I don't want to talk you out of a GPU upgrade if you want it for immediate entertainment value through boosting its game-playing abilities; Usually a mostly GPU limited task anyway - but I think you'd be satisfied with the 560X as well. If I had the budget I'd personalise pick the Vega, 20 if I could afford it but 16 would be nice enough. - But I'm sticking with my 2014... Also I'm a student so I don't have the budget :p. And my use-cases are also generally more demanding, though as it is now I get along alright with my 2014 MBP and iMac.
     
  3. TommyBoy5 thread starter macrumors member

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    #3
    Man, what a nice response! Thank you for the detail and the great advice!

    Interestingly enough, I just read a review on the two highest I9s. They had the same advice! He said as far as that 5ghz you'll never see it. He said if you maybe put the laptop in a freezer and then ran the stress test it might bump that 5Ghz for less than a second. He said never, never buy it. So I'm definitely going with the standard processor on the higher-end 15" MBP. There - I just saved $188.

    Now the GPU. Same thing basically. The Vega kicks butt over the 560X - but - he played a few games on Mac OS and they were stellar even with the 560X. The price difference between the 16 and 20 is minimal - less than $100. But the bump up from the 560 is pretty steep.

    I might just stick with the 560X. Probably fine for what I need.

    Thank you again for such a detailed reply.
     
  4. casperes1996 macrumors 68040

    casperes1996

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    #4
    To be fair, maybe 80% of reviewers also misunderstand the purpose of Turbo-boosts. They were never meant to be sustained, even just a little. The idea is that if your CPU is rated to run at heat and power X. If it's been running at X-30 for a while, you can for a short wile run it at X+Y before it hits X and then only run it at X from thereon out. - It's less about power user applications, and more about increasing responsiveness for small tings. - But at the scales the i9s operate in, it's largely irrelevant for that too. Of course that's turbo-max. The full turbo range just gives flexibility for conditions which is generally just a good thing.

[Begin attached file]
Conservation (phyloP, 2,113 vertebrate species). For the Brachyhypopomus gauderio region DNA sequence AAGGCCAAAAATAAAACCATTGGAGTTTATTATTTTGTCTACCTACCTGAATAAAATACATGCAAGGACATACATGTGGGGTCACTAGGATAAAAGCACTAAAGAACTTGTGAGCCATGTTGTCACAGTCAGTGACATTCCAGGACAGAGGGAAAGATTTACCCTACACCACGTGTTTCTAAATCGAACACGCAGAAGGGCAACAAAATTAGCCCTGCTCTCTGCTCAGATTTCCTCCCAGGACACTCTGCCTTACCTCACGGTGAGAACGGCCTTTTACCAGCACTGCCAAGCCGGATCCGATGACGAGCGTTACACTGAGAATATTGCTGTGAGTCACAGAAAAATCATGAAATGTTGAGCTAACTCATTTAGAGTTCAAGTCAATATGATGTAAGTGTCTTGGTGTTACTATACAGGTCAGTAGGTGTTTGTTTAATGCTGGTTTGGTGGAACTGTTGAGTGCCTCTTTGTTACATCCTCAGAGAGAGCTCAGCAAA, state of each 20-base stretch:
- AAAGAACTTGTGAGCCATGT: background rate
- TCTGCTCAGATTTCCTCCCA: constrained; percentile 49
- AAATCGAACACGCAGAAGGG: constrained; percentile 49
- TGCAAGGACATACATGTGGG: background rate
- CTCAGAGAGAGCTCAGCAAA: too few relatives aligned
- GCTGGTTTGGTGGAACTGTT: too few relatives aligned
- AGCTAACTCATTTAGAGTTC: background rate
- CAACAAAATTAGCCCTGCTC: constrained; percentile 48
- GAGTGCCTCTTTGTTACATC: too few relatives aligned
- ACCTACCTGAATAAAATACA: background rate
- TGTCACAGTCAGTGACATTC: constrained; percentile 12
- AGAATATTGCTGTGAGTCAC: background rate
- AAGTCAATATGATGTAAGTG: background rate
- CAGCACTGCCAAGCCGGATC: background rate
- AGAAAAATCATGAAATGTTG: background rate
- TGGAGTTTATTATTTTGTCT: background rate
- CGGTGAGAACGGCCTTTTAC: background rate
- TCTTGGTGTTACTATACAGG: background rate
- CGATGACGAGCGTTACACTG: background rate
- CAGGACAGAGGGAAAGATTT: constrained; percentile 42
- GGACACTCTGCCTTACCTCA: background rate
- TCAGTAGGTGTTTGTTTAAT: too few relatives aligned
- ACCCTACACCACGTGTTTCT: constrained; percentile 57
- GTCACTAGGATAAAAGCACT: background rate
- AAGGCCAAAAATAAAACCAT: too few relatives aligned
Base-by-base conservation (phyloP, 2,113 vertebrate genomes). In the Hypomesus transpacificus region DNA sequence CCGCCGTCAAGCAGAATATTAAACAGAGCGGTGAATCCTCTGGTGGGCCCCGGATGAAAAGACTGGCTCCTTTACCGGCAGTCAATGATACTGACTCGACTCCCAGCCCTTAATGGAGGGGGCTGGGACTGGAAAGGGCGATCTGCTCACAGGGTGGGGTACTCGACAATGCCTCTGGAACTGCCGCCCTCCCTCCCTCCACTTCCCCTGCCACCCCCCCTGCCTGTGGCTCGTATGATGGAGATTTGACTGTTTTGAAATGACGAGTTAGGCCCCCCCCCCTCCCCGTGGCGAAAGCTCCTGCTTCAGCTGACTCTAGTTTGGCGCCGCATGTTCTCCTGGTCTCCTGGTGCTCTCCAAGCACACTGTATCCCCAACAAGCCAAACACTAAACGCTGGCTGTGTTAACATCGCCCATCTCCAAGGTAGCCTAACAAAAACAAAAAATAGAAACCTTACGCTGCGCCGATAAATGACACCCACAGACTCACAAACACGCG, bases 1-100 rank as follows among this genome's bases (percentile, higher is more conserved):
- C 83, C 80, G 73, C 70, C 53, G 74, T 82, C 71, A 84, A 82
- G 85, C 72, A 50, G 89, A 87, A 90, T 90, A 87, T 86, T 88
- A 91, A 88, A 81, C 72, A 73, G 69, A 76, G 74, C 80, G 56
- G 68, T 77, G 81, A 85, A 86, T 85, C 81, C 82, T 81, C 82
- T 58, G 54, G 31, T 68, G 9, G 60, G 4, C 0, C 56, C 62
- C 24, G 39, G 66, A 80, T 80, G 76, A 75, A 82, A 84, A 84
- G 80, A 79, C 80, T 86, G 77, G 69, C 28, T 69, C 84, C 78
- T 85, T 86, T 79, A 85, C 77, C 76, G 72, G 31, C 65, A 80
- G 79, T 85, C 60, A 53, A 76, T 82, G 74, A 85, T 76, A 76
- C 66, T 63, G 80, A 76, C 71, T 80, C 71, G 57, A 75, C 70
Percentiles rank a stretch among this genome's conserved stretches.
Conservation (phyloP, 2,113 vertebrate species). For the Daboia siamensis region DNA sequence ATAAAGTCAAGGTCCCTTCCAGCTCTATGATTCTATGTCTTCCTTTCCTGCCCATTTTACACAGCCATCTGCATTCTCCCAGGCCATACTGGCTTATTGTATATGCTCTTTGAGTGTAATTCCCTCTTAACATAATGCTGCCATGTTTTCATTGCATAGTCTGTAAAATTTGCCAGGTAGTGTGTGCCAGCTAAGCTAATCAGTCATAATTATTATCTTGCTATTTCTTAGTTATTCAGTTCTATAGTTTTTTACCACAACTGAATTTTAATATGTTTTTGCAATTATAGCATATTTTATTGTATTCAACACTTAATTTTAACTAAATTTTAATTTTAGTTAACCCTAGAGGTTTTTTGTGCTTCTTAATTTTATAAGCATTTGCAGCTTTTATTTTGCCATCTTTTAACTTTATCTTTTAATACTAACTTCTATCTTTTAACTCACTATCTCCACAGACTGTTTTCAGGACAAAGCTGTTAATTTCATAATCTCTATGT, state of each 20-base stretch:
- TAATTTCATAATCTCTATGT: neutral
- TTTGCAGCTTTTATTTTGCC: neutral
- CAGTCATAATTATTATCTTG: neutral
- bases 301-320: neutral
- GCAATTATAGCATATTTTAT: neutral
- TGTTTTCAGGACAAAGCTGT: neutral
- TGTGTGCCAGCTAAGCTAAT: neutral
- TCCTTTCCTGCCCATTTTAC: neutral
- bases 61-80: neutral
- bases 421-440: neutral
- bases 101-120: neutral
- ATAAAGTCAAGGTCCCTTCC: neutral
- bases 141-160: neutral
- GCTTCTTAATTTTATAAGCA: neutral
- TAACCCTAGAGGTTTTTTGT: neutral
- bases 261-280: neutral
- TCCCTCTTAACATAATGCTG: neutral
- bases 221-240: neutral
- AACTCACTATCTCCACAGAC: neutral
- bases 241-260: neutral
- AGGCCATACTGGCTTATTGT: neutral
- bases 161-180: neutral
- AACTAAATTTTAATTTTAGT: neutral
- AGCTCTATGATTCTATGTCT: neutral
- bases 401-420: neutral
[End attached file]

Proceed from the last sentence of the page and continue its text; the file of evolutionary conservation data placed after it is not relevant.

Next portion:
Yeah exactly. I'd probably advice the Vega 20 to someone already willing to go Vega 16, but the 560X should be just great as well. I think you'll be perfectly happy with it.
     
  5. pallymore macrumors regular

    pallymore

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    #5
    avoid the CPU upgrade. the differences are really too small.

    the Vega GPU is nice to have - some tests claim it helps the CPU to run a tiny bit cooler however I wouldn’t spend 300+ just for a little improved CPU temps.

    If you mostly game on a secondary monitor, save that money and get an external GPU enclosure instead - after you decide that the 560X is not enough. You will get much better results with a mid-tier external GPU and you may upgrade it in the future.
     
  6. am2am macrumors member

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    #6
    Not sure about CPU upgrade - some reviewers claim only higher 8 core (2.4) has undervolting implemented = lower temp and better results under heavy prolonged load.
     
  7. hajime macrumors 603

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    #7
    Given everything the same, will a 15" MBP 2019 with Vega 20 runs quieter and have better battery life than one with 560X?
    --- Post Merged, Jun 15, 2019 at 9:22 AM ---
    Any reference? If I am buying, I would buy i9 8 cores. If both 2.3 and 2.4GHz have undervolting implementation, I just get the 2.3 version.
     
  8. casperes1996 macrumors 68040

    casperes1996

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    #8
    On GPU workloads, yes. With regular usage that doesn't really send many tasks to the GPU, and typically run entirely on the iGPU anyway - no difference.
     
  9. pshifrin, Jun 15, 2019 at 4:53 PM
    Last edited: Jun 15, 2019 at 7:14 PM

    pshifrin macrumors 6502

    pshifrin

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    #9